A sculpture of the Confederate general has sparked deadly racial hatred in Charlottesville. Now the statue goes into the Furnace.
One of the most famous monuments of the American Southern States is disappearing: the statue of Robert E. Lee in the middle of Charlottesville. It started as a harmless school project, then the city became a chilling example of just how strong far-right movements are in America. As a class assignment, student Zyahna Bryant started a petition in 2016 demanding the removal of the bronze sculpture of the Confederate general. The petition quickly garnered a lot of support. Lee is one of the symbols of the Southern States' racist past: he led the Confederate troops fighting to preserve slavery in the American Civil War.
His sculpture, located in central Charlottesville, had a special significance: it became a national symbol in the Kulturkampf between conservative Southerners and the rest of the United States after the city voted to remove it.
In July, the sculpture, which weighed more than half a ton, was dismantled and stored in a visually stunning campaign.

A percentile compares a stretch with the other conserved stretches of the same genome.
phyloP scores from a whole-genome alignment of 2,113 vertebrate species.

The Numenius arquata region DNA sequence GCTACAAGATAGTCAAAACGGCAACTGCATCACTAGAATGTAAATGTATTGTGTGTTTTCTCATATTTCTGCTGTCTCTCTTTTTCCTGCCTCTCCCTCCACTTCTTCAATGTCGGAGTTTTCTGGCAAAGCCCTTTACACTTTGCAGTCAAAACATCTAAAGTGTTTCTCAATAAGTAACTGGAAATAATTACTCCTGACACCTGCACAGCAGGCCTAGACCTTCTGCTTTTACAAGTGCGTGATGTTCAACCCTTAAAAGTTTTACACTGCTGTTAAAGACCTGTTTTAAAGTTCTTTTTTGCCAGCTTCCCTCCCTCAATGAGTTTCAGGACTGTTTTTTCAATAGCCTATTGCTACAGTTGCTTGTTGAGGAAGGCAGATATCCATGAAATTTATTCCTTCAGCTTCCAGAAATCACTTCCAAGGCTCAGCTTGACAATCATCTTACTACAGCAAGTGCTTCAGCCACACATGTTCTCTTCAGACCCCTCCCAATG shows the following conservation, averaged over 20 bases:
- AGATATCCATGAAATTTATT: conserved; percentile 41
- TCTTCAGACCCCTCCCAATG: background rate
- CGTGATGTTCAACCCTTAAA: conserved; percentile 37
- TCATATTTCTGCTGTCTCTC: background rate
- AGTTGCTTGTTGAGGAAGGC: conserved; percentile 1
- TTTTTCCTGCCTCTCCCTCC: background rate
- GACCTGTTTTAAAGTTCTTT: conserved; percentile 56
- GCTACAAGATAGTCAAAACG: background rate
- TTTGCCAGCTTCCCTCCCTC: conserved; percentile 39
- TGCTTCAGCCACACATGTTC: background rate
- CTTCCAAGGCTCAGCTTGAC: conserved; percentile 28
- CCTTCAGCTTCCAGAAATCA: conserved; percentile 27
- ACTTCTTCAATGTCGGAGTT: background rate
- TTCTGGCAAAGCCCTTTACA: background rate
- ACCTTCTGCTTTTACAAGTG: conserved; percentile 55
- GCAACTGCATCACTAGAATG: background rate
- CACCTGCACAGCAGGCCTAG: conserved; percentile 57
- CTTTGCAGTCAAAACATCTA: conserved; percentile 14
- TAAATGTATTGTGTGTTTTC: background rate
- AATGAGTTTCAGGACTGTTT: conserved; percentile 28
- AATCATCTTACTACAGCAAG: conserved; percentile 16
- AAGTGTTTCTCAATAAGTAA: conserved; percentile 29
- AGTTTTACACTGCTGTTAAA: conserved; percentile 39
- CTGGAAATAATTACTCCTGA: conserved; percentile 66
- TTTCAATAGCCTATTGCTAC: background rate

Now the Charlottesville City Council has decided to donate the Lee statue to a local museum, the Jefferson School African American Heritage Center.
The new plant should be ready in 2027
"Our community will meet white racism with creativity and heal the ugliness of the past with beauty," says museum director Andrea Douglas in a video that the museum is now using to raise money. The project is expected to cost 1.1 million dollars, around half of which is secured, for the rest there is an appeal for donations on the Internet.
On the 100th anniversary of the erection of the statue, a jury is to commission an artist to create a new work in 2024.
The initiators of the Charlottesville project hope that their art campaign will inspire other towns to also remove and rededicate their Southern monuments.